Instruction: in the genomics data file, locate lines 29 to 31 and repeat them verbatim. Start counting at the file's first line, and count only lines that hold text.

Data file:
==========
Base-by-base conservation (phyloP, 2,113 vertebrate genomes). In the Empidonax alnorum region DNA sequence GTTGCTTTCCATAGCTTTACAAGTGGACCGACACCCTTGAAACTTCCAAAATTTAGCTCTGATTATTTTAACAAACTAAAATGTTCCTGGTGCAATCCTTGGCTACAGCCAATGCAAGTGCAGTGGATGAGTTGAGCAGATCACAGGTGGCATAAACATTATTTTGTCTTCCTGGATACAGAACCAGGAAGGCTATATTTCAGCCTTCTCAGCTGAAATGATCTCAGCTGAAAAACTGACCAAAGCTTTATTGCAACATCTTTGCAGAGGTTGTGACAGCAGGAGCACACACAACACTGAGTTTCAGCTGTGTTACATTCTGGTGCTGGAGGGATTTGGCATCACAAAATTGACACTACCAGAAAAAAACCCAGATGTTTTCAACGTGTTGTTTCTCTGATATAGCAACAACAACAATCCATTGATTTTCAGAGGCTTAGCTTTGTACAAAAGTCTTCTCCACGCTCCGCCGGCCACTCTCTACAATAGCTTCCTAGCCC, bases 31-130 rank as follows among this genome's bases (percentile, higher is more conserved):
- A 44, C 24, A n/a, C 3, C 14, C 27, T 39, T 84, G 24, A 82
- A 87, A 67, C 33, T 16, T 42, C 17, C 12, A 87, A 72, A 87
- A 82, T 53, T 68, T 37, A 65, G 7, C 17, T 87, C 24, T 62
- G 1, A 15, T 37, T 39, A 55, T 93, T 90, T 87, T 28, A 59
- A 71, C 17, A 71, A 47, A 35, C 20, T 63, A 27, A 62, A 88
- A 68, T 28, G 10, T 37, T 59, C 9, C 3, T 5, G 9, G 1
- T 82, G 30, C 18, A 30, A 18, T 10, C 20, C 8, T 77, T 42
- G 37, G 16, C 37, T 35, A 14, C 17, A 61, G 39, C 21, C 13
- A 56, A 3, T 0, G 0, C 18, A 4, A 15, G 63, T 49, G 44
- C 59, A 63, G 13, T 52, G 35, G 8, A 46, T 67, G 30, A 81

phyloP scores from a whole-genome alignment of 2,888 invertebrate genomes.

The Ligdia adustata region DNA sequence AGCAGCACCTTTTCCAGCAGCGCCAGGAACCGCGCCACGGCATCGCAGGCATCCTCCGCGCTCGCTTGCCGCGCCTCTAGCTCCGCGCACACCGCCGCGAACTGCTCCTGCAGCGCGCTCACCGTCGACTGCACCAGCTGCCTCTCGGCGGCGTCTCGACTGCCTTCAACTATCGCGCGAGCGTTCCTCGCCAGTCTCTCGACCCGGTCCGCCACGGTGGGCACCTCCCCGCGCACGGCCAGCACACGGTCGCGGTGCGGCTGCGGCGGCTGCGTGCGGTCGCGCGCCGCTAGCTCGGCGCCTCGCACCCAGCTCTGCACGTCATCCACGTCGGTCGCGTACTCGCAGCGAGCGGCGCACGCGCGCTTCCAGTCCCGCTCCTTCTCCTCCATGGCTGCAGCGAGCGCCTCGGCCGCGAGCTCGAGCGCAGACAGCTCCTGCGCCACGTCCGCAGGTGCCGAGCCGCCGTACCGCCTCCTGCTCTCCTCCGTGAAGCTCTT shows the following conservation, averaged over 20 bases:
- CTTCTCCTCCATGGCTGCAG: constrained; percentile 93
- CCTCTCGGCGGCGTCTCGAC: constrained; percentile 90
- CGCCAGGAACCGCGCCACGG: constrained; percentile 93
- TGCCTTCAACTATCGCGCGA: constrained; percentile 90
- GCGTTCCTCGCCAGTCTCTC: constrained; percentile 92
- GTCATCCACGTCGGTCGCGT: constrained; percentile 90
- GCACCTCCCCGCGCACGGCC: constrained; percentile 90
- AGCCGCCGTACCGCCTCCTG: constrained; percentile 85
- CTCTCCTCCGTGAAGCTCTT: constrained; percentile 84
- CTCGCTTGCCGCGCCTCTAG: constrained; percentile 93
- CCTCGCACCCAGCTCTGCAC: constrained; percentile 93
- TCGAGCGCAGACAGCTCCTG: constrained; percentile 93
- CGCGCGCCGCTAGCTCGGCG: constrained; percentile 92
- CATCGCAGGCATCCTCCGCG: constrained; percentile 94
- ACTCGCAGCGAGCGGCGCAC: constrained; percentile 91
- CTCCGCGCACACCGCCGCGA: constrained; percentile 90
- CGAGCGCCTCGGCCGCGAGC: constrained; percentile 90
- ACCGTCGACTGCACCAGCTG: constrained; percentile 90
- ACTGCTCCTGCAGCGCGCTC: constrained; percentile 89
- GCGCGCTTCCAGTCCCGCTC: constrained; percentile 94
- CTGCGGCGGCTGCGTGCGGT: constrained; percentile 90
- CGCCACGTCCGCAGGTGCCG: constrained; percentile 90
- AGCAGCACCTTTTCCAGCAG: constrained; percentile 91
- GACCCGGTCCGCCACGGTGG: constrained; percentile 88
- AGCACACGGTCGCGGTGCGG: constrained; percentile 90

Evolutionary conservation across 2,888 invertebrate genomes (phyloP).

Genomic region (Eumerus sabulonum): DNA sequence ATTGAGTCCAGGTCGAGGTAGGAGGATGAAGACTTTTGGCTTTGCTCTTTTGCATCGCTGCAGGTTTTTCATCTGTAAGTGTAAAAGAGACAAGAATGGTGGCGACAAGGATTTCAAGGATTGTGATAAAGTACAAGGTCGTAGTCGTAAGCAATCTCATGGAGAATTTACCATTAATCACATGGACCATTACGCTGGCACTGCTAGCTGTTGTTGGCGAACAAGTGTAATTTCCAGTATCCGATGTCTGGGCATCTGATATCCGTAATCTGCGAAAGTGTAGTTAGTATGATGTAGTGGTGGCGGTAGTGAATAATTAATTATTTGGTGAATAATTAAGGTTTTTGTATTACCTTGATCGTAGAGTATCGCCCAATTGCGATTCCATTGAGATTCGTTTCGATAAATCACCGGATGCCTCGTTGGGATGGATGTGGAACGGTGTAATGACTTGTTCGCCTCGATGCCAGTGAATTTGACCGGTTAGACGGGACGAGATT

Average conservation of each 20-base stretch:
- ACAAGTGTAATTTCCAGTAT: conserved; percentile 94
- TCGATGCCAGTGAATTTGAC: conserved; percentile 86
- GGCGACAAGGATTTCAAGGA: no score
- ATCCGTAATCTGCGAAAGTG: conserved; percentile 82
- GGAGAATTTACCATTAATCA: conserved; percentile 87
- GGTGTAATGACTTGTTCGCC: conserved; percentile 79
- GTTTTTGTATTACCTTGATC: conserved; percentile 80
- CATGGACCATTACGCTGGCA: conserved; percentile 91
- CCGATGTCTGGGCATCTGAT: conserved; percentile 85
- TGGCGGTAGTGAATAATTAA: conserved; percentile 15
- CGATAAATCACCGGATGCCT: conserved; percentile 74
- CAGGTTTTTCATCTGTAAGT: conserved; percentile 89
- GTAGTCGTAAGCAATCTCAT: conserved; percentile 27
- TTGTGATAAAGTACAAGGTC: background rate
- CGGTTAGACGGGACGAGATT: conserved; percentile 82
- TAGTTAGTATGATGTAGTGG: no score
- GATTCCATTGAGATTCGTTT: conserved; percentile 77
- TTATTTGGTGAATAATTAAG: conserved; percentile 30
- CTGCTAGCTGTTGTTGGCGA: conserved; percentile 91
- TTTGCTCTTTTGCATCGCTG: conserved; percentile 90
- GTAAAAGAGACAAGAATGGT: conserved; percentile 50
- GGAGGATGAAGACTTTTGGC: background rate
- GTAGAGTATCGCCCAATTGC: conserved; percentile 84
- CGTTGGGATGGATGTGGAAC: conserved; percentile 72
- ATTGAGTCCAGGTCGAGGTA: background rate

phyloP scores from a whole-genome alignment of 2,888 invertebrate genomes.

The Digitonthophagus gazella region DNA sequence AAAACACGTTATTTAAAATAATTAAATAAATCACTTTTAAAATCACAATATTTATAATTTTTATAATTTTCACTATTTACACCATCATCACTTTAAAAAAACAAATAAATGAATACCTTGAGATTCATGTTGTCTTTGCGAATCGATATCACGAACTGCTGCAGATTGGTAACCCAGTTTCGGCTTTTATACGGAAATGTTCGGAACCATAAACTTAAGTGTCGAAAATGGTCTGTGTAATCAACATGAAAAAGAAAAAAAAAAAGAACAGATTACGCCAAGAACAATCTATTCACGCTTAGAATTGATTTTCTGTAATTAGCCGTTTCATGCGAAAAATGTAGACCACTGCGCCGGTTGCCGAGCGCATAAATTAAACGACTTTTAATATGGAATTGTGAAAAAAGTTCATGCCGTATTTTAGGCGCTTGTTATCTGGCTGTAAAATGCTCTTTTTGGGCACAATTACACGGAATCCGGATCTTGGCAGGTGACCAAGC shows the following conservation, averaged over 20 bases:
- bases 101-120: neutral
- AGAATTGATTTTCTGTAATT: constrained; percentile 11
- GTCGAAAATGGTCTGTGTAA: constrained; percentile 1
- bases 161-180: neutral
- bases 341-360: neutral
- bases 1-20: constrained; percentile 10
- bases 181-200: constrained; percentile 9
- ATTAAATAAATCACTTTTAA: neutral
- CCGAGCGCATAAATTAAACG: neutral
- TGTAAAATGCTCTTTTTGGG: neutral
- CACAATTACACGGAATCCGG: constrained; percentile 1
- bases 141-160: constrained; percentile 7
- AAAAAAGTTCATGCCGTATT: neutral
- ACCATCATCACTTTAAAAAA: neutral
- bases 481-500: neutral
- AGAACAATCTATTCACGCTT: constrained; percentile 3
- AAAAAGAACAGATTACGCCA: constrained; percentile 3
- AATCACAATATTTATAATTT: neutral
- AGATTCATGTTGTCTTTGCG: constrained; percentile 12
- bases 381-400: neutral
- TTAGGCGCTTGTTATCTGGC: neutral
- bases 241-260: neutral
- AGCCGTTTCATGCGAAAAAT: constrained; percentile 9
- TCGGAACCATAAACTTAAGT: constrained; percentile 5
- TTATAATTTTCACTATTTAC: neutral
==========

- CTCCGCGCACACCGCCGCGA: constrained; percentile 90
- CGAGCGCCTCGGCCGCGAGC: constrained; percentile 90
- ACCGTCGACTGCACCAGCTG: constrained; percentile 90